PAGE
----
On Wednesday, February 5, 2020, SLO CRO Business Club hosted a round table at the Sheraton Hotel on the Challenges of the Labor Market and Guidelines for Employers. The event was connected by the club president dr. Saša Muminović.
The topic was brought to our attention by Profil Grupa, a leading regional company that has been engaged in human resources search and head hunting for 30 years. The company is headquartered in Ljubljana and has offices in nine countries in Southeast Europe, including Croatia and Serbia.
At the beginning, the Slovenian Ambassador H.E. Vojislav Šuc H.E. in Zagreb greeted H.E. Vojislav Šuc and congratulated the club for its successful work, as a general meeting of members was held before the business breakfast, where the club president presented the achievements in the club’s operation over the past year.
The ambassador touched on the topic of the challenge of the European labor market and stressed the importance of taking appropriate measures to ensure stability in the labor market and to properly address migration within the EU, especially when it comes to young educated people.
Primoz Klemen, founder of Profil Group, said in a presentation of the company that at the beginning of his independent entrepreneurial career, people laughed at him, as most thought there were enough workers and too few jobs. Today it turned out that his decision was more than correct.
Mirjana Pajas, director of Profile Group in Croatia, said that Croatia has been facing a steady decline in population over the last few years. The projections show that in the next fifty years there will be 800,000 inhabitants in Croatia and by 2070 only 1,887 million. of working age, respectively. 56% of the total population.
Croatia faces brain drain.
In 2009, 10,000 working-age young people left Croatia, increasing every year and culminating in 2017, when approx. 48,000 working-age population, mostly to Germany. The figure ranks Croatia in fourth place after the brain drain, behind Haiti, Venezuela and Bosnia and Herzegovina.
In the case of labor shortages, it will therefore be necessary to reach out to certain solutions, and as IMAD has already established for Slovenia, a summary of their analysis can be found in the article Changes and Challenges in the Labor Market, it will be necessary to activate a part of the inactive population. In Croatia, there is a large number of working-age but inactive population, who are found among the defenders of the Homeland War and all those who live on the income from tourism.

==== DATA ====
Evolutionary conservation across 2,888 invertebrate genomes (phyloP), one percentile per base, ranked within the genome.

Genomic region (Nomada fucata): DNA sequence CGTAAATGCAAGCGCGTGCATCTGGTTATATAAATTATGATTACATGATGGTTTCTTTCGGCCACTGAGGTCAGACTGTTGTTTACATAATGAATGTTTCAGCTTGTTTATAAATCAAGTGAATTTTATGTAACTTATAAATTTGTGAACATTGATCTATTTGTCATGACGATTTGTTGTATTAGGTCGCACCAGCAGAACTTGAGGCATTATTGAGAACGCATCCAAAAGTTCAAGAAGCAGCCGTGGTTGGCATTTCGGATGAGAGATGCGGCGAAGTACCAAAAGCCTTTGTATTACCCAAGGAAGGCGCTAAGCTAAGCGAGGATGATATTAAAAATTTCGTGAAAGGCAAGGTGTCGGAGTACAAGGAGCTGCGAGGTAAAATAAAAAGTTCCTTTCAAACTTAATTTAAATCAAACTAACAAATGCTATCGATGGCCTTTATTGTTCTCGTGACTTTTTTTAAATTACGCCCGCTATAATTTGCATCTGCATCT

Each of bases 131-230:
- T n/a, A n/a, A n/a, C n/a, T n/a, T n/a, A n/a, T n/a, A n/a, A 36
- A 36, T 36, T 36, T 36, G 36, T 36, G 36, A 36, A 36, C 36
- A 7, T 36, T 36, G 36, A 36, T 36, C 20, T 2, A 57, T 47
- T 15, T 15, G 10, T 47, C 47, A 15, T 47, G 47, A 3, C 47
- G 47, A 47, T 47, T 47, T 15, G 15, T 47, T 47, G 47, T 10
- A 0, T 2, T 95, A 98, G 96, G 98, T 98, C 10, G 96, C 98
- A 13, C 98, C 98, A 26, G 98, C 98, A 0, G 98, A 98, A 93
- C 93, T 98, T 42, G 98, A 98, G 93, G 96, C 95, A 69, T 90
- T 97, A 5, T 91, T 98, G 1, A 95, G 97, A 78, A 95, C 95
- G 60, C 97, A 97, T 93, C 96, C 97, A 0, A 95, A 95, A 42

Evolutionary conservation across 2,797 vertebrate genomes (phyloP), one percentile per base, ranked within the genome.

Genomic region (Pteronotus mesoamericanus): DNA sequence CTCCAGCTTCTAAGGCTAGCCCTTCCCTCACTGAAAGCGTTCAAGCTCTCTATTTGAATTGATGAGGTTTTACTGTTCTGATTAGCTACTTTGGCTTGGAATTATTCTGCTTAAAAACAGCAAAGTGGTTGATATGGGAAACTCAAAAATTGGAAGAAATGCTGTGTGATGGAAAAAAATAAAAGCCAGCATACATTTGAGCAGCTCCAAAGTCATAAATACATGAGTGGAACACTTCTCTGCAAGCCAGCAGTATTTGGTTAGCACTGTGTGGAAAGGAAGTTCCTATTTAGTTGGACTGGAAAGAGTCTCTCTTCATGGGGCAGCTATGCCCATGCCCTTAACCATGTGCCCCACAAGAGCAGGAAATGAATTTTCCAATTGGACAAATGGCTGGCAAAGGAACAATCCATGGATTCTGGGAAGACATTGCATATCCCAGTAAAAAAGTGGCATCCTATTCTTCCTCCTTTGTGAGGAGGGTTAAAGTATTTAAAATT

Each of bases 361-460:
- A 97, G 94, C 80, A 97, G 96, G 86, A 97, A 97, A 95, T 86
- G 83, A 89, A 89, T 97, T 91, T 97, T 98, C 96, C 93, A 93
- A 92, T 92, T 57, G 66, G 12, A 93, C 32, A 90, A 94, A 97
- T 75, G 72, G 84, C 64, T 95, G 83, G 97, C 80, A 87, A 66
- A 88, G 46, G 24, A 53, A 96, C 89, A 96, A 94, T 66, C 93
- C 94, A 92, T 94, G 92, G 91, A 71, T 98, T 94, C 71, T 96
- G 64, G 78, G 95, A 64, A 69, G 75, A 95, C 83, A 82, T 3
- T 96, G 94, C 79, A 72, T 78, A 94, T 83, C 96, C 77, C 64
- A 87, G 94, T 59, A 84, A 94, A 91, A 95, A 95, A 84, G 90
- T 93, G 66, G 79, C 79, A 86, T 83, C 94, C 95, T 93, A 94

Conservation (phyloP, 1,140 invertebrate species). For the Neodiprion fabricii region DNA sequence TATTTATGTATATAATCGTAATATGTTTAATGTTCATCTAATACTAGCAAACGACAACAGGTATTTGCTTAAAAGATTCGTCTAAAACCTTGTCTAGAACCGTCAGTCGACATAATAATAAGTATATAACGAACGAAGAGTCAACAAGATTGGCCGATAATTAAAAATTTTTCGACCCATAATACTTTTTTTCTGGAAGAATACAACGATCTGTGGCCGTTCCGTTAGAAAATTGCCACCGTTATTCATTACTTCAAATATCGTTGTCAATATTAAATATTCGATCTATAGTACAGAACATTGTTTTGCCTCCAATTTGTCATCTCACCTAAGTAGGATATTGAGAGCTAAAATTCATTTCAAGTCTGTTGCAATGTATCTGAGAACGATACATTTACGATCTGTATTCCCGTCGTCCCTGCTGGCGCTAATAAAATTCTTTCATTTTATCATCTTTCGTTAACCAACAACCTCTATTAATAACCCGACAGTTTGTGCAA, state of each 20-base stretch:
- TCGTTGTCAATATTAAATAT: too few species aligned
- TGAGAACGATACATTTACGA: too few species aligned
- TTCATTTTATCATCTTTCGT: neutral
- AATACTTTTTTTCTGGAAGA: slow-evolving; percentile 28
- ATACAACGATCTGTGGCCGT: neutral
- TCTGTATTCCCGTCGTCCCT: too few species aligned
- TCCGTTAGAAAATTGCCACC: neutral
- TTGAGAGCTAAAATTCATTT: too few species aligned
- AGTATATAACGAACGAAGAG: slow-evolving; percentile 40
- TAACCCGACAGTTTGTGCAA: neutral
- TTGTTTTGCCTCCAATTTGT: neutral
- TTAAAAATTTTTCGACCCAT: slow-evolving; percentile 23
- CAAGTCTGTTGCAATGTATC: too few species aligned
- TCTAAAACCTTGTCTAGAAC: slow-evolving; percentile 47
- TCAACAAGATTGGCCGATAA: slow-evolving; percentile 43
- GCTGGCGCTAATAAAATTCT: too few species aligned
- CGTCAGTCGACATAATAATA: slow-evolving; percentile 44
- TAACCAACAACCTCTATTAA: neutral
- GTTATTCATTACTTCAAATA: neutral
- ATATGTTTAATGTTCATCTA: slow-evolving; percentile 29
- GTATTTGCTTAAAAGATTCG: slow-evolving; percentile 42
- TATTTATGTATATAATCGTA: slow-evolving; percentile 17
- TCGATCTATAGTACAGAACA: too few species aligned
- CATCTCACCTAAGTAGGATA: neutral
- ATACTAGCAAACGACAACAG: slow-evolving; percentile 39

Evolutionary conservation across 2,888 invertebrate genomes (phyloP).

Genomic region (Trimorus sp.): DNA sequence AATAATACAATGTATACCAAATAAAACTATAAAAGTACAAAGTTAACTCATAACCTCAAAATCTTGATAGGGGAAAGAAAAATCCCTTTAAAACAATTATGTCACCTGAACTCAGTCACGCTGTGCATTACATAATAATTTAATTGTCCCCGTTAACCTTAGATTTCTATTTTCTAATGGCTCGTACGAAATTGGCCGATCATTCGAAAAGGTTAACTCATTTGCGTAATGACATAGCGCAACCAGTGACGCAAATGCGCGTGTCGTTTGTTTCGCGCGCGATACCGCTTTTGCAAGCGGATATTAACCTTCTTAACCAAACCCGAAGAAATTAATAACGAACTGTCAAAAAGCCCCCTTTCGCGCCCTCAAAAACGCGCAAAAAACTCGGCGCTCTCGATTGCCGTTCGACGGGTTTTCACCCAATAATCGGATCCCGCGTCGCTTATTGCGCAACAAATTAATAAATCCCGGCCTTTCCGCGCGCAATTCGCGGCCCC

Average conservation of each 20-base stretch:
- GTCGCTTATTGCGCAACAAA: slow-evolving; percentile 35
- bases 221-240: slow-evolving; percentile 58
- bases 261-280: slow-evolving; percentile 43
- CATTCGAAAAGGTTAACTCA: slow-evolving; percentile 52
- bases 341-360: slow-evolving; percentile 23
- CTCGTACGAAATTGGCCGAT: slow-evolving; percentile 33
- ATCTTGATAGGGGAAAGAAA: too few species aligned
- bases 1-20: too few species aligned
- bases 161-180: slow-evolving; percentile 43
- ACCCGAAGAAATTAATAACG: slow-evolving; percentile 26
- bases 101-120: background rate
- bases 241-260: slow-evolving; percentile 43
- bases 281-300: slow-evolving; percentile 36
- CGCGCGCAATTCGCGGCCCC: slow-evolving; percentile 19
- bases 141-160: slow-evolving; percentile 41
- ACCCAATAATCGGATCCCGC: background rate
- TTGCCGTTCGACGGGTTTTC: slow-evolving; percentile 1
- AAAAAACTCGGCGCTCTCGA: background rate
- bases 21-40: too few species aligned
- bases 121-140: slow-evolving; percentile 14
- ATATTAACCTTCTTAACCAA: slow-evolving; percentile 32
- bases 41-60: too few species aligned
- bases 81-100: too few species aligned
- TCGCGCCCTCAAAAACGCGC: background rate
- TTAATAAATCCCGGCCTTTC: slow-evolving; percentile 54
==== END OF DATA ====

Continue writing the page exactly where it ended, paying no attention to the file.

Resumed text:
Of course, it will be necessary to face the import of labor and to speed up the automation of work processes.
Mirjana Pajas said that there are currently three generations of people in the labor market: babyboomers, Generation X and millennials, and that employers will continue to face the challenge of motivation, productivity and employee focus on the work process. There are already millennials in the labor market who, according to a survey of 1,200 respondents, have no work habits, are unproductive and burdened with self-image, but are therefore technologically and digitally literate, risk-averse and opportunistic.
The negative aspects of mobile phones are also reflected in the work process. The consequences of the constant presence of mobile phones are already reflected in the distraction and dependence of people, and according to some data, 20% of mobile phone owners look at it every 20 minutes 25% every hour. The world is digitized, and most of the world’s urban population own a cellphone. According to a survey done by the Hootsuit platform, there are 5.19 million mobile phone subscriptions in Croatia, which has a population of 4.12 million.
Frequent phone use causes stress, sleep problems, symptoms of depression, including poor relationships with co-workers, friends, family and partners. There is already a new disease called nomophobia (no mobile-phone phobia) where it is a panic reaction if the owner loses his phone or runs out of signal.
Pajasova also said that new forms of jobs related to digitization are emerging in the labor market: one is “chatting” or calling in call centers where there is no need for voice contact with callers. Then there are the job offers we can do from home and the jobs we can do anywhere in the world – these are digital nomads who work in different parts of the world, travel, and they already have agencies that arrange travel and accommodation in the most popular destinations.
The import of labor also presents challenges in the face of different cultures, customs and customs. Mirjana Pajas thus cited the example of Qatar, where 2.6 million people live, of which only 200,000 are locals, all the rest are immigrants, 30 different nationalities, imported labor force, which in 30 years has built Qatar as we know it today – before it was desert there. Mirjana Pajas has lived in Qatar for five years, where she worked in the field of Human Resources Search (HR) and was well acquainted with the working habits of people of different nationalities.